You stand face to face with a person who is boiling with anger and yelling at you. You want to respond in the same way, but it will not improve the situation. There are only two ways, and only one of them is correct.
Let’s find out the answers to these urgent questions and learn how to control anger, what the basic error is and how to fix it making yourself and others happy.
Anger suppression is bad for you
In this case, you are saying with your teeth gritted, “It’s all right,” and keeping on with your business. The good news is that it really conceals anger – but only from others – your emotions are only aggravated by the attempts to suppress them.
You stop feeling positive emotions, but not negative ones. The amygdala (part of the brain that affects emotions) starts working excessively.
However, the most interesting thing is that while you are suppressing emotions, your interlocutor starts feeling worse, as well.
Once you start restraining anger, the opponent’s blood pressure increases, which is gradually developed into a dislike towards you. If you have to communicate for a long time, it is likely that you will be on bad terms with each other
Someone will think, “I knew it! If restraining anger is bad – I’ll vent it on others. ”
Do not give vent to anger
Taking it out on another person like a duelist is not the best idea, you agree. Expressing constructive dissatisfaction is all right. However, venting anger on the opponent, you only let it grow like a snowball.
You can try to get distracted. Will it help?
Brain energy resources are limited. If you switch your attention, the brain can not concentrate on useless thinking about unpleasant situations.
You must have heard about marshmallow test. Children were given a marshmallow and left alone in the room. They were promised to receive two marshmallows, if they could resist eating the one that was in front of them. And what’s the result? The children who were able to pull themselves together and did not eat the marshmallow, in the future, achieved better career results and never got into jail.
How did the children manage to resist eating the marshmallow? Very simple – they got distracted! Walter Mischel, the author of the study, noted that the children found an occupation: they sang, picked their ears, played with their fingers or whatever they could find in the room. Thus, they smoothed the internal conflict and relieved the unpleasant waiting.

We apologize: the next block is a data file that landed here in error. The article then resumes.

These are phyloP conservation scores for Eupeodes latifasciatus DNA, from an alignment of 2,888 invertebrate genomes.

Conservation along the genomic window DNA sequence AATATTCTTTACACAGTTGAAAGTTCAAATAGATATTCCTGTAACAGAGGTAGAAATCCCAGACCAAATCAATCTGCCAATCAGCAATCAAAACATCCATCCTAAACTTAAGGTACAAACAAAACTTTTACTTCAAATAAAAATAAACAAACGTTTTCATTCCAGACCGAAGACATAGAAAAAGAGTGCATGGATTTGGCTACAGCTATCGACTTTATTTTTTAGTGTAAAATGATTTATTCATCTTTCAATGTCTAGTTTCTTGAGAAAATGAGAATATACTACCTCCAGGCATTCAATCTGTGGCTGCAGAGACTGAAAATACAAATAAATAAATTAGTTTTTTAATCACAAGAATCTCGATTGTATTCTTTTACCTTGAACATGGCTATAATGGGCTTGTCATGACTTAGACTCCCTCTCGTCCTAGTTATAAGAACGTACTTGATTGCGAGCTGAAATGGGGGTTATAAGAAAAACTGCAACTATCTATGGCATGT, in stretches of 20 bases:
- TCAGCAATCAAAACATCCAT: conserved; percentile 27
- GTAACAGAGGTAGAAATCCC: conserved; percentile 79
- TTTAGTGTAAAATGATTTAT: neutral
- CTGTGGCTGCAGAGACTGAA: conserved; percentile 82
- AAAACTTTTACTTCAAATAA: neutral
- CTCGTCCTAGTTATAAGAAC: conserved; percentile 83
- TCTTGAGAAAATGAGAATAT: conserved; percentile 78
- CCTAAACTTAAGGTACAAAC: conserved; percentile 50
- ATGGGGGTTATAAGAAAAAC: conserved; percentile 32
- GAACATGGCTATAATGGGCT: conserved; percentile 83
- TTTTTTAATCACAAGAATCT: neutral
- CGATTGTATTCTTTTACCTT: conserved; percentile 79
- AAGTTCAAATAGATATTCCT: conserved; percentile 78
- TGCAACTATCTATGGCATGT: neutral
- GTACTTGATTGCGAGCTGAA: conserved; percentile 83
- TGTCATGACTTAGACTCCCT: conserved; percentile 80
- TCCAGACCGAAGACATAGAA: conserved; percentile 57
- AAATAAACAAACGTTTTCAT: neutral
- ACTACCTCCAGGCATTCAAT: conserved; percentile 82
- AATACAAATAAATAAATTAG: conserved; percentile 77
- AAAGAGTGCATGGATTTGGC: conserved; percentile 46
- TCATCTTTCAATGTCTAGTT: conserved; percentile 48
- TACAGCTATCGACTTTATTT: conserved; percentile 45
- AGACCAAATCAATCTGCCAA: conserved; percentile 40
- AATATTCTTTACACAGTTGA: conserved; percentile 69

It is difficult to get distracted when someone is screaming hysterically in your face. However, it is possible.
One of the books by David Rock describes an interesting experiment: Professor Ochsner measured people’s emotions using a scanner. The subjects were shown the same picture, which depicted a man crying outside the church. At first, people felt sympathy and sadness. However, when they were told that those were tears of joy, and the man was a guest on a wedding, people’s emotions changed. Professor explained this by the fact that our emotions depend on our views of the world – as soon as we change the views, our emotions change too.
Once again, imagine the situation: someone is standing a few inches from you and is shouting on top of their lungs. And if you imagine that this person lost their mother the previous day? Or they are going through a difficult divorce, and have just been deprived of parental rights?
Probably you would not take their anger so close to the heart, and might even sympathize.
What changed? Nothing! It is just the background that changed the perception of the situation.
Let’s summarize. To get rid of anger you need:
- Not suppress your anger – maybe the people around you do not see its manifestations, but they feel your state very well, and the relationship is getting worse.
- Do not work yourself up, venting emotions on others – voice the cause of your discontent peacefully and constructively. However, do not pour oil on the flames and boost your anger even more – you will be the one who’ll suffer.
- Reassess the situation – just tell yourself, “I have nothing to do with this – she’s had just a bad day.”
The last step on the way to preserving a good relationship is forgiveness. And it is you who needs it, not the other party. Remember: keeping a grudge is the same as drinking poison and thinking that someone else will die.